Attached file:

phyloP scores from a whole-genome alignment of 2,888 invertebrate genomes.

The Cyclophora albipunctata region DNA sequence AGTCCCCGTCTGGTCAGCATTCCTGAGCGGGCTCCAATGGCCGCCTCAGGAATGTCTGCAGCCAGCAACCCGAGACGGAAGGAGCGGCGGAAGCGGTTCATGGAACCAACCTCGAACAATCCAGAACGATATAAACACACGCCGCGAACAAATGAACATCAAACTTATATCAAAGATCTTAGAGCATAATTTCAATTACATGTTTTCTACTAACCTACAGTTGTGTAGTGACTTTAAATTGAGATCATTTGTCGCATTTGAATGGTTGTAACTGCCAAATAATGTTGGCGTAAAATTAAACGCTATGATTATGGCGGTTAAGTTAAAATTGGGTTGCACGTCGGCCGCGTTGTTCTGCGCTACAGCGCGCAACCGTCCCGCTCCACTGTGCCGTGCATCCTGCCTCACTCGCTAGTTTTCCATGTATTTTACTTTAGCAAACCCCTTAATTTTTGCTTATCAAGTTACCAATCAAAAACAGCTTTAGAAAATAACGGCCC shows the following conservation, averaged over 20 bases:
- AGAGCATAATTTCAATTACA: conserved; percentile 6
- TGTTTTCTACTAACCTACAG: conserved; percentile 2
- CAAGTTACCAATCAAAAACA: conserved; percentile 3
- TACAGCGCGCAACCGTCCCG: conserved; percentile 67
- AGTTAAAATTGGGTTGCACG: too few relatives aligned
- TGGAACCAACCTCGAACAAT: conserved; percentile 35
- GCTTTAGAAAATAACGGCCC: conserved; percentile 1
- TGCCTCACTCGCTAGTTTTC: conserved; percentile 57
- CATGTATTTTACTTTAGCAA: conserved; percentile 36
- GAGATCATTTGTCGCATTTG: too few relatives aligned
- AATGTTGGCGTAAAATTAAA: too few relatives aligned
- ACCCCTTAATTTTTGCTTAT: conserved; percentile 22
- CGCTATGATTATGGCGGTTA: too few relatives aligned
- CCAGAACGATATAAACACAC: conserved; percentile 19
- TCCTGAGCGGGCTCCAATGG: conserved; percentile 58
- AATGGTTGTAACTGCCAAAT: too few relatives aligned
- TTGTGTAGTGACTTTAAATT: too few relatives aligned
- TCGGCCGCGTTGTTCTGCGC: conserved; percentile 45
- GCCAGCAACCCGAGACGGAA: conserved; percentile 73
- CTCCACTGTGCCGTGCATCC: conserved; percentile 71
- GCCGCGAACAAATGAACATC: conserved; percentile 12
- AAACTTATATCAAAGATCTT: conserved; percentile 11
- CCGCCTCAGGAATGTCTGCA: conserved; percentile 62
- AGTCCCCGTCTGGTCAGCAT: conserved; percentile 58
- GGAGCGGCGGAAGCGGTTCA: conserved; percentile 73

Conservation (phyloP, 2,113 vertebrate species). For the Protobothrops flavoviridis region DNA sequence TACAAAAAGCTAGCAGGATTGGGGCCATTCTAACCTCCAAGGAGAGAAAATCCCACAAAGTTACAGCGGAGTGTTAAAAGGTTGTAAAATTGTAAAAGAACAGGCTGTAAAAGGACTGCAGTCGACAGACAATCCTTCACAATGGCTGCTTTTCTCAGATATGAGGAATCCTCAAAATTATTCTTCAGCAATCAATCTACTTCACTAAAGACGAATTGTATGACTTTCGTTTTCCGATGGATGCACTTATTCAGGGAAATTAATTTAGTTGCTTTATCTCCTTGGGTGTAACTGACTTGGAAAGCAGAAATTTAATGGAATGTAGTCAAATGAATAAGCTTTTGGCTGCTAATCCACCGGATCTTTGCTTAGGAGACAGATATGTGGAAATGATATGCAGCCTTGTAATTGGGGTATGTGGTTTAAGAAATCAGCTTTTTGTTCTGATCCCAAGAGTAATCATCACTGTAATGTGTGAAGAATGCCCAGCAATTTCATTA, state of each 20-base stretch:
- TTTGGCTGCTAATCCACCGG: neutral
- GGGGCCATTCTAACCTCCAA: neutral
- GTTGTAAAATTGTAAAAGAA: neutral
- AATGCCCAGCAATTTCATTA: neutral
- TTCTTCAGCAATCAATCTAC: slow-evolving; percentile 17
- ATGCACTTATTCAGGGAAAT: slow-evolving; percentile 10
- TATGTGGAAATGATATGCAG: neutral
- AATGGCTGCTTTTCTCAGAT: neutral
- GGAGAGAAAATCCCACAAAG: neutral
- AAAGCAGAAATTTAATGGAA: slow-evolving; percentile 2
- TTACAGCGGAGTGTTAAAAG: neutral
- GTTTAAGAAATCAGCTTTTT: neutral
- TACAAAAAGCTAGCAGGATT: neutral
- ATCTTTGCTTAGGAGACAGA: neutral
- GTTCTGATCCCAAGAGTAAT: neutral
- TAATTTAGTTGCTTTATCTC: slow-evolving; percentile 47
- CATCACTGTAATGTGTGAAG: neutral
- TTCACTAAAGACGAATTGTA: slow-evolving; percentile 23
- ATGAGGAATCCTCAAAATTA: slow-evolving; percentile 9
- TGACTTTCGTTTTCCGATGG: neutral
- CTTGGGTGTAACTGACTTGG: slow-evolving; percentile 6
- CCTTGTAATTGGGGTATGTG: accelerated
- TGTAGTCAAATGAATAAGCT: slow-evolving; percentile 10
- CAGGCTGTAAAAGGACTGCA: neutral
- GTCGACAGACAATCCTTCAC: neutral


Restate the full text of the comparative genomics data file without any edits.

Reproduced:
phyloP scores from a whole-genome alignment of 2,888 invertebrate genomes.

The Cyclophora albipunctata region DNA sequence AGTCCCCGTCTGGTCAGCATTCCTGAGCGGGCTCCAATGGCCGCCTCAGGAATGTCTGCAGCCAGCAACCCGAGACGGAAGGAGCGGCGGAAGCGGTTCATGGAACCAACCTCGAACAATCCAGAACGATATAAACACACGCCGCGAACAAATGAACATCAAACTTATATCAAAGATCTTAGAGCATAATTTCAATTACATGTTTTCTACTAACCTACAGTTGTGTAGTGACTTTAAATTGAGATCATTTGTCGCATTTGAATGGTTGTAACTGCCAAATAATGTTGGCGTAAAATTAAACGCTATGATTATGGCGGTTAAGTTAAAATTGGGTTGCACGTCGGCCGCGTTGTTCTGCGCTACAGCGCGCAACCGTCCCGCTCCACTGTGCCGTGCATCCTGCCTCACTCGCTAGTTTTCCATGTATTTTACTTTAGCAAACCCCTTAATTTTTGCTTATCAAGTTACCAATCAAAAACAGCTTTAGAAAATAACGGCCC shows the following conservation, averaged over 20 bases:
- AGAGCATAATTTCAATTACA: conserved; percentile 6
- TGTTTTCTACTAACCTACAG: conserved; percentile 2
- CAAGTTACCAATCAAAAACA: conserved; percentile 3
- TACAGCGCGCAACCGTCCCG: conserved; percentile 67
- AGTTAAAATTGGGTTGCACG: too few relatives aligned
- TGGAACCAACCTCGAACAAT: conserved; percentile 35
- GCTTTAGAAAATAACGGCCC: conserved; percentile 1
- TGCCTCACTCGCTAGTTTTC: conserved; percentile 57
- CATGTATTTTACTTTAGCAA: conserved; percentile 36
- GAGATCATTTGTCGCATTTG: too few relatives aligned
- AATGTTGGCGTAAAATTAAA: too few relatives aligned
- ACCCCTTAATTTTTGCTTAT: conserved; percentile 22
- CGCTATGATTATGGCGGTTA: too few relatives aligned
- CCAGAACGATATAAACACAC: conserved; percentile 19
- TCCTGAGCGGGCTCCAATGG: conserved; percentile 58
- AATGGTTGTAACTGCCAAAT: too few relatives aligned
- TTGTGTAGTGACTTTAAATT: too few relatives aligned
- TCGGCCGCGTTGTTCTGCGC: conserved; percentile 45
- GCCAGCAACCCGAGACGGAA: conserved; percentile 73
- CTCCACTGTGCCGTGCATCC: conserved; percentile 71
- GCCGCGAACAAATGAACATC: conserved; percentile 12
- AAACTTATATCAAAGATCTT: conserved; percentile 11
- CCGCCTCAGGAATGTCTGCA: conserved; percentile 62
- AGTCCCCGTCTGGTCAGCAT: conserved; percentile 58
- GGAGCGGCGGAAGCGGTTCA: conserved; percentile 73

Conservation (phyloP, 2,113 vertebrate species). For the Protobothrops flavoviridis region DNA sequence TACAAAAAGCTAGCAGGATTGGGGCCATTCTAACCTCCAAGGAGAGAAAATCCCACAAAGTTACAGCGGAGTGTTAAAAGGTTGTAAAATTGTAAAAGAACAGGCTGTAAAAGGACTGCAGTCGACAGACAATCCTTCACAATGGCTGCTTTTCTCAGATATGAGGAATCCTCAAAATTATTCTTCAGCAATCAATCTACTTCACTAAAGACGAATTGTATGACTTTCGTTTTCCGATGGATGCACTTATTCAGGGAAATTAATTTAGTTGCTTTATCTCCTTGGGTGTAACTGACTTGGAAAGCAGAAATTTAATGGAATGTAGTCAAATGAATAAGCTTTTGGCTGCTAATCCACCGGATCTTTGCTTAGGAGACAGATATGTGGAAATGATATGCAGCCTTGTAATTGGGGTATGTGGTTTAAGAAATCAGCTTTTTGTTCTGATCCCAAGAGTAATCATCACTGTAATGTGTGAAGAATGCCCAGCAATTTCATTA, state of each 20-base stretch:
- TTTGGCTGCTAATCCACCGG: neutral
- GGGGCCATTCTAACCTCCAA: neutral
- GTTGTAAAATTGTAAAAGAA: neutral
- AATGCCCAGCAATTTCATTA: neutral
- TTCTTCAGCAATCAATCTAC: slow-evolving; percentile 17
- ATGCACTTATTCAGGGAAAT: slow-evolving; percentile 10
- TATGTGGAAATGATATGCAG: neutral
- AATGGCTGCTTTTCTCAGAT: neutral
- GGAGAGAAAATCCCACAAAG: neutral
- AAAGCAGAAATTTAATGGAA: slow-evolving; percentile 2
- TTACAGCGGAGTGTTAAAAG: neutral
- GTTTAAGAAATCAGCTTTTT: neutral
- TACAAAAAGCTAGCAGGATT: neutral
- ATCTTTGCTTAGGAGACAGA: neutral
- GTTCTGATCCCAAGAGTAAT: neutral
- TAATTTAGTTGCTTTATCTC: slow-evolving; percentile 47
- CATCACTGTAATGTGTGAAG: neutral
- TTCACTAAAGACGAATTGTA: slow-evolving; percentile 23
- ATGAGGAATCCTCAAAATTA: slow-evolving; percentile 9
- TGACTTTCGTTTTCCGATGG: neutral
- CTTGGGTGTAACTGACTTGG: slow-evolving; percentile 6
- CCTTGTAATTGGGGTATGTG: accelerated
- TGTAGTCAAATGAATAAGCT: slow-evolving; percentile 10
- CAGGCTGTAAAAGGACTGCA: neutral
- GTCGACAGACAATCCTTCAC: neutral